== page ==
US President Donald Trump said Saturday that he had approved “in concept” a deal in which Oracle and Walmart would partner with TikTok in the US. This means his previous suppression of TikTok has failed. It also means that after Huawei, another Chinese company going global has wisely been able to resolve US hegemonic suppression.
The colossal competition between China and the US has shown features that do not exist in traditional struggles between major powers. The US is very wary of the investment and use of Huawei, TikTok and WeChat. Some US politicians have even proposed China-US decoupling. The current reality is that decoupling is not easy. US politicians’ attempts may not be able to defeat marketization and globalization.
Previously, teenage users of TikTok in the US strongly opposed the app’s ban in the country. Finally, Trump compromised. TikTok still retains most of the equity and control of the core algorithm, which is far from the US administration’s goal of forcing TikTok to sell itself to its rivals such as Facebook or Microsoft.
The same is true for Huawei. Over the past two years, the average annual growth rate of Huawei’s mobile phone sales worldwide has exceeded 20 percent. China’s outstanding international companies are merging with globalization. And the US has simply no power to stop it.
Although the road ahead is still difficult, TikTok’s survival and development in the US market has once again shown US politicians are bluffing over the country’s purported power.
Trump prides himself on winning the TikTok agreement. But in fact, the survival and development of Huawei and TikTok, under the suppression of the world’s only superpower, is the biggest reflection of the weakness of the US power and the resilience of Chinese companies.
I have investigated dozens of Chinese companies engaging in foreign trade. None of them has died in the US-initiated trade and technology war against China. On the contrary, many have become braver and more mature. Chinese companies are learning to make full use of the legal and market means to deal with US hegemony.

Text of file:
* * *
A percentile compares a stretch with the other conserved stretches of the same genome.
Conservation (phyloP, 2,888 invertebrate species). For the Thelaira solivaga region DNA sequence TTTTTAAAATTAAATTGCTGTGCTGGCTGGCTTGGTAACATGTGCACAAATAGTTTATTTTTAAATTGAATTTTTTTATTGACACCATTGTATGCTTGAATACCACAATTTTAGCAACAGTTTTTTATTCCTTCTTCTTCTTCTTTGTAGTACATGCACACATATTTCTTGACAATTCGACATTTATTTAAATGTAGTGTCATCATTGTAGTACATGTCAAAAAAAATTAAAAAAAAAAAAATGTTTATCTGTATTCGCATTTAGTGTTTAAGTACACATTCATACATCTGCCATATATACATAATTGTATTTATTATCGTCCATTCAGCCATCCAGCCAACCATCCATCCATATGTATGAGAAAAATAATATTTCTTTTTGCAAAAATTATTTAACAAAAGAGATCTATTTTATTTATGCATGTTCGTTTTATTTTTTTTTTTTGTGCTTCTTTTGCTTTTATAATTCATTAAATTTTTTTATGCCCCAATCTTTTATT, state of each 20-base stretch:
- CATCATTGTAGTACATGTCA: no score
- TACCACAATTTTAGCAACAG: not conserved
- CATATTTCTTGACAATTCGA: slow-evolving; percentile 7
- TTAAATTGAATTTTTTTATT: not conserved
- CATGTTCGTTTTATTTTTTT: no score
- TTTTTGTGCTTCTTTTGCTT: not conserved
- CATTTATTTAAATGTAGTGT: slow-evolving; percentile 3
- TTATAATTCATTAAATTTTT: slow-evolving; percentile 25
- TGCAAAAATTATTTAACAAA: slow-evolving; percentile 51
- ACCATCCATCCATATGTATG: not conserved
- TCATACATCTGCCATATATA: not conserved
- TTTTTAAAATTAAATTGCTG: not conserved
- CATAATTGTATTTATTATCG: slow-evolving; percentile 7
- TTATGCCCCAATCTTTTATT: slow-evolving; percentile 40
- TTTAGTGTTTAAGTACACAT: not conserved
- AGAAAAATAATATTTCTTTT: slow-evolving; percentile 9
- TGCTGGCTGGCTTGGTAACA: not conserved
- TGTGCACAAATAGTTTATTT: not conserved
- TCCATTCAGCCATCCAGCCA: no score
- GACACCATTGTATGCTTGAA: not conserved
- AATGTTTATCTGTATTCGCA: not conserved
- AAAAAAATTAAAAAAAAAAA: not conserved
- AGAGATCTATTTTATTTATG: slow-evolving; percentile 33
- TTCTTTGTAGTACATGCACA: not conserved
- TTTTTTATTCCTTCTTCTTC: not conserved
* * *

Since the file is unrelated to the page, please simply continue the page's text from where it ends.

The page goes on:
An important background, of course, is China’s tactful response to the US. China unveiled “unreliable entities list” rules and imposed sanctions on anti-China US officials following the US provocative actions. The US should have considered the possibility of a pragmatic response from China before it decided to act aggressively against it.
In other words, if the US wants China to feel the pain, it must feel the pain itself.
Chinese people are not arrogant, nor do they seek global political and security dominance as the US does. Defeating the US has never been China’s goal. On the contrary, China’s pragmatic aspiration is to cooperate with the US as much as possible to promote its own development.
This can be regarded as a new process of a civilized “great power” game. This great power competition in the 21st century is not necessarily a zero-sum game in which “you” win and “I” lose. It is more likely to be a long-term business in which “you” earn more and “I” earn less.
The Chinese, of course, have a bottom-line mentality and are prepared for the worst-case scenario. In recent years, some voices in China have been worried about the possibility of a cold war or even a hot war between China and the US.
In my opinion, in the next decade or more, the frictions between China and the US will be normalized. The game is most likely to be an entanglement rather than a one-sided battle or a violent confrontation.
It is neither necessary for the international community to take sides nor be surprised when they adapt to the new normal as both struggle and cooperation between China and the US play out over a longer period of time. Washington now should dispel all illusions that it can crush Beijing. It cannot defeat even a Chinese company, let alone China the country.
For China, we need to view the US in a more realistic light too.
The US is no longer the beautiful country as its name in Chinese, 美国 (meiguo), suggests. And Chinese people need not worship or fear the US. Nor hate or oppose it. The US is not China’s enemy. Nor is it China’s friend as we had expected it to be. If Chinese companies can operate in accordance with laws and market rules, they will surely go further and better.
The author is professor and executive dean of the Chongyang Institute for Financial Studies at Renmin University of China, and executive director of China-US People-to-People Exchange Research Center